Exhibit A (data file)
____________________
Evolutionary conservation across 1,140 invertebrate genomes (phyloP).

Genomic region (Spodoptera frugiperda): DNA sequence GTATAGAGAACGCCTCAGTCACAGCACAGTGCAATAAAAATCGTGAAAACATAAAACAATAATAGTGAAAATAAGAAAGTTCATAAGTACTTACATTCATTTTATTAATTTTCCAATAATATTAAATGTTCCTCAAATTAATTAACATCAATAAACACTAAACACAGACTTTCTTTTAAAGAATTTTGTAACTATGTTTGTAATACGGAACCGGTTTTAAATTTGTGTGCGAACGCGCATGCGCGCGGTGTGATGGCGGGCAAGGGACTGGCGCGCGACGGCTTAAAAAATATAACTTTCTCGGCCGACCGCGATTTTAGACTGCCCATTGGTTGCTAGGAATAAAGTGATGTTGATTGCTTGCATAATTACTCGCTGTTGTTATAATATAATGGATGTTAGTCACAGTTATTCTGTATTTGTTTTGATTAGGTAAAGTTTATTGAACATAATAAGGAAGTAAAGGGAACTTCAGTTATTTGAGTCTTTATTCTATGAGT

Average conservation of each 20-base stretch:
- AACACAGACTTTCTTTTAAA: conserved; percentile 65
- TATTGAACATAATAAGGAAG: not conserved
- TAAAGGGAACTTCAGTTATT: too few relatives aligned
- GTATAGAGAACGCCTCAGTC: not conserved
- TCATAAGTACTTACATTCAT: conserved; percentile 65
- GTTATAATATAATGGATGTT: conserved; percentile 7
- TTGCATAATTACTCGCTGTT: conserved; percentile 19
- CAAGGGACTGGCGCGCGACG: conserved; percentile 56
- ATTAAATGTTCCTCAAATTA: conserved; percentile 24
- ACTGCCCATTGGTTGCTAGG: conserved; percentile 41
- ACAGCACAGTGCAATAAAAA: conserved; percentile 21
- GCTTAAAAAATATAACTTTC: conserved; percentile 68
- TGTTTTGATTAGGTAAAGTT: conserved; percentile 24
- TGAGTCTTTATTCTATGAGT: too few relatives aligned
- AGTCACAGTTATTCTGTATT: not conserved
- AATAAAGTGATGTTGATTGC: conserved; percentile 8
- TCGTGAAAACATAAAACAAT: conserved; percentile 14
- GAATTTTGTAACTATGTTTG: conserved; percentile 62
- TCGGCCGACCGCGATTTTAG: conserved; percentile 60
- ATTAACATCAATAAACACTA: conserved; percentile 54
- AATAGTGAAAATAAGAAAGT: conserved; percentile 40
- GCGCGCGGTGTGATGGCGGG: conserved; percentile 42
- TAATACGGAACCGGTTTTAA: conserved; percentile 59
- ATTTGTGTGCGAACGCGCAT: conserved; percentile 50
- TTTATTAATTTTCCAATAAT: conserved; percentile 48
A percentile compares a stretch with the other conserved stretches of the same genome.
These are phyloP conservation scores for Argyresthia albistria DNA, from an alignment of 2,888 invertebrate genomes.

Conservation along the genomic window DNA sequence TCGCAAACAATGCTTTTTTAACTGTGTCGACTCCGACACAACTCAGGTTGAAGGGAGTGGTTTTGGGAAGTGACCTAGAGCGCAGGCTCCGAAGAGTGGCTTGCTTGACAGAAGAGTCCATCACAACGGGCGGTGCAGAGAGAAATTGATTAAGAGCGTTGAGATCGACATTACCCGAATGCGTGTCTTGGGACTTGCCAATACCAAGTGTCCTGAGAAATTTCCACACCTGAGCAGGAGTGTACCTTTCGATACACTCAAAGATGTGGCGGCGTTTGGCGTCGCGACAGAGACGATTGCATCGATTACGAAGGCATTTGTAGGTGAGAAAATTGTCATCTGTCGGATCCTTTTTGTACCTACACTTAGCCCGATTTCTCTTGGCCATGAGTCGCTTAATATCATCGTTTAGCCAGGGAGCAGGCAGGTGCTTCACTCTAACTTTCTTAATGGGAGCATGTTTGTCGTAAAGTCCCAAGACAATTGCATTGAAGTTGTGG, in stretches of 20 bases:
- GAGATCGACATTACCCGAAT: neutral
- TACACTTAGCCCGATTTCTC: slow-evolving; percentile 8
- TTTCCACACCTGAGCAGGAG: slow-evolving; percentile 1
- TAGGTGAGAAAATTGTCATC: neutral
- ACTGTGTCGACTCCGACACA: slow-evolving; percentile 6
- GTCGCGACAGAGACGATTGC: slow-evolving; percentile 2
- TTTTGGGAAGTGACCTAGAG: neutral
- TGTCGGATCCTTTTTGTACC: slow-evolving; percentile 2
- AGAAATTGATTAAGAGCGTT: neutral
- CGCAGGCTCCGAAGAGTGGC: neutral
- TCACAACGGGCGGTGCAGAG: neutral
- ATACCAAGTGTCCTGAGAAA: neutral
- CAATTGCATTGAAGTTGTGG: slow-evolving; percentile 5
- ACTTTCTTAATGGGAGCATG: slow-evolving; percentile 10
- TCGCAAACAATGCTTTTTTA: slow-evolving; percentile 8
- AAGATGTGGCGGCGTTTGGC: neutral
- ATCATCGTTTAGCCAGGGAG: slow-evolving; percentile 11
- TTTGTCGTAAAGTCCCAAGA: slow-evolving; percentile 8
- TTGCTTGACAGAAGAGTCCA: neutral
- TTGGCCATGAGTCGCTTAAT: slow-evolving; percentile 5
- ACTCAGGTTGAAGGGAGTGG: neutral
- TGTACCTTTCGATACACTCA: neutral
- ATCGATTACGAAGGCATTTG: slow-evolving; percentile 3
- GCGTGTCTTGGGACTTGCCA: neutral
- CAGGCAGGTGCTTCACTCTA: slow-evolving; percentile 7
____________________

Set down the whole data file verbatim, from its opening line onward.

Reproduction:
Evolutionary conservation across 1,140 invertebrate genomes (phyloP).

Genomic region (Spodoptera frugiperda): DNA sequence GTATAGAGAACGCCTCAGTCACAGCACAGTGCAATAAAAATCGTGAAAACATAAAACAATAATAGTGAAAATAAGAAAGTTCATAAGTACTTACATTCATTTTATTAATTTTCCAATAATATTAAATGTTCCTCAAATTAATTAACATCAATAAACACTAAACACAGACTTTCTTTTAAAGAATTTTGTAACTATGTTTGTAATACGGAACCGGTTTTAAATTTGTGTGCGAACGCGCATGCGCGCGGTGTGATGGCGGGCAAGGGACTGGCGCGCGACGGCTTAAAAAATATAACTTTCTCGGCCGACCGCGATTTTAGACTGCCCATTGGTTGCTAGGAATAAAGTGATGTTGATTGCTTGCATAATTACTCGCTGTTGTTATAATATAATGGATGTTAGTCACAGTTATTCTGTATTTGTTTTGATTAGGTAAAGTTTATTGAACATAATAAGGAAGTAAAGGGAACTTCAGTTATTTGAGTCTTTATTCTATGAGT

Average conservation of each 20-base stretch:
- AACACAGACTTTCTTTTAAA: conserved; percentile 65
- TATTGAACATAATAAGGAAG: not conserved
- TAAAGGGAACTTCAGTTATT: too few relatives aligned
- GTATAGAGAACGCCTCAGTC: not conserved
- TCATAAGTACTTACATTCAT: conserved; percentile 65
- GTTATAATATAATGGATGTT: conserved; percentile 7
- TTGCATAATTACTCGCTGTT: conserved; percentile 19
- CAAGGGACTGGCGCGCGACG: conserved; percentile 56
- ATTAAATGTTCCTCAAATTA: conserved; percentile 24
- ACTGCCCATTGGTTGCTAGG: conserved; percentile 41
- ACAGCACAGTGCAATAAAAA: conserved; percentile 21
- GCTTAAAAAATATAACTTTC: conserved; percentile 68
- TGTTTTGATTAGGTAAAGTT: conserved; percentile 24
- TGAGTCTTTATTCTATGAGT: too few relatives aligned
- AGTCACAGTTATTCTGTATT: not conserved
- AATAAAGTGATGTTGATTGC: conserved; percentile 8
- TCGTGAAAACATAAAACAAT: conserved; percentile 14
- GAATTTTGTAACTATGTTTG: conserved; percentile 62
- TCGGCCGACCGCGATTTTAG: conserved; percentile 60
- ATTAACATCAATAAACACTA: conserved; percentile 54
- AATAGTGAAAATAAGAAAGT: conserved; percentile 40
- GCGCGCGGTGTGATGGCGGG: conserved; percentile 42
- TAATACGGAACCGGTTTTAA: conserved; percentile 59
- ATTTGTGTGCGAACGCGCAT: conserved; percentile 50
- TTTATTAATTTTCCAATAAT: conserved; percentile 48
A percentile compares a stretch with the other conserved stretches of the same genome.
These are phyloP conservation scores for Argyresthia albistria DNA, from an alignment of 2,888 invertebrate genomes.

Conservation along the genomic window DNA sequence TCGCAAACAATGCTTTTTTAACTGTGTCGACTCCGACACAACTCAGGTTGAAGGGAGTGGTTTTGGGAAGTGACCTAGAGCGCAGGCTCCGAAGAGTGGCTTGCTTGACAGAAGAGTCCATCACAACGGGCGGTGCAGAGAGAAATTGATTAAGAGCGTTGAGATCGACATTACCCGAATGCGTGTCTTGGGACTTGCCAATACCAAGTGTCCTGAGAAATTTCCACACCTGAGCAGGAGTGTACCTTTCGATACACTCAAAGATGTGGCGGCGTTTGGCGTCGCGACAGAGACGATTGCATCGATTACGAAGGCATTTGTAGGTGAGAAAATTGTCATCTGTCGGATCCTTTTTGTACCTACACTTAGCCCGATTTCTCTTGGCCATGAGTCGCTTAATATCATCGTTTAGCCAGGGAGCAGGCAGGTGCTTCACTCTAACTTTCTTAATGGGAGCATGTTTGTCGTAAAGTCCCAAGACAATTGCATTGAAGTTGTGG, in stretches of 20 bases:
- GAGATCGACATTACCCGAAT: neutral
- TACACTTAGCCCGATTTCTC: slow-evolving; percentile 8
- TTTCCACACCTGAGCAGGAG: slow-evolving; percentile 1
- TAGGTGAGAAAATTGTCATC: neutral
- ACTGTGTCGACTCCGACACA: slow-evolving; percentile 6
- GTCGCGACAGAGACGATTGC: slow-evolving; percentile 2
- TTTTGGGAAGTGACCTAGAG: neutral
- TGTCGGATCCTTTTTGTACC: slow-evolving; percentile 2
- AGAAATTGATTAAGAGCGTT: neutral
- CGCAGGCTCCGAAGAGTGGC: neutral
- TCACAACGGGCGGTGCAGAG: neutral
- ATACCAAGTGTCCTGAGAAA: neutral
- CAATTGCATTGAAGTTGTGG: slow-evolving; percentile 5
- ACTTTCTTAATGGGAGCATG: slow-evolving; percentile 10
- TCGCAAACAATGCTTTTTTA: slow-evolving; percentile 8
- AAGATGTGGCGGCGTTTGGC: neutral
- ATCATCGTTTAGCCAGGGAG: slow-evolving; percentile 11
- TTTGTCGTAAAGTCCCAAGA: slow-evolving; percentile 8
- TTGCTTGACAGAAGAGTCCA: neutral
- TTGGCCATGAGTCGCTTAAT: slow-evolving; percentile 5
- ACTCAGGTTGAAGGGAGTGG: neutral
- TGTACCTTTCGATACACTCA: neutral
- ATCGATTACGAAGGCATTTG: slow-evolving; percentile 3
- GCGTGTCTTGGGACTTGCCA: neutral
- CAGGCAGGTGCTTCACTCTA: slow-evolving; percentile 7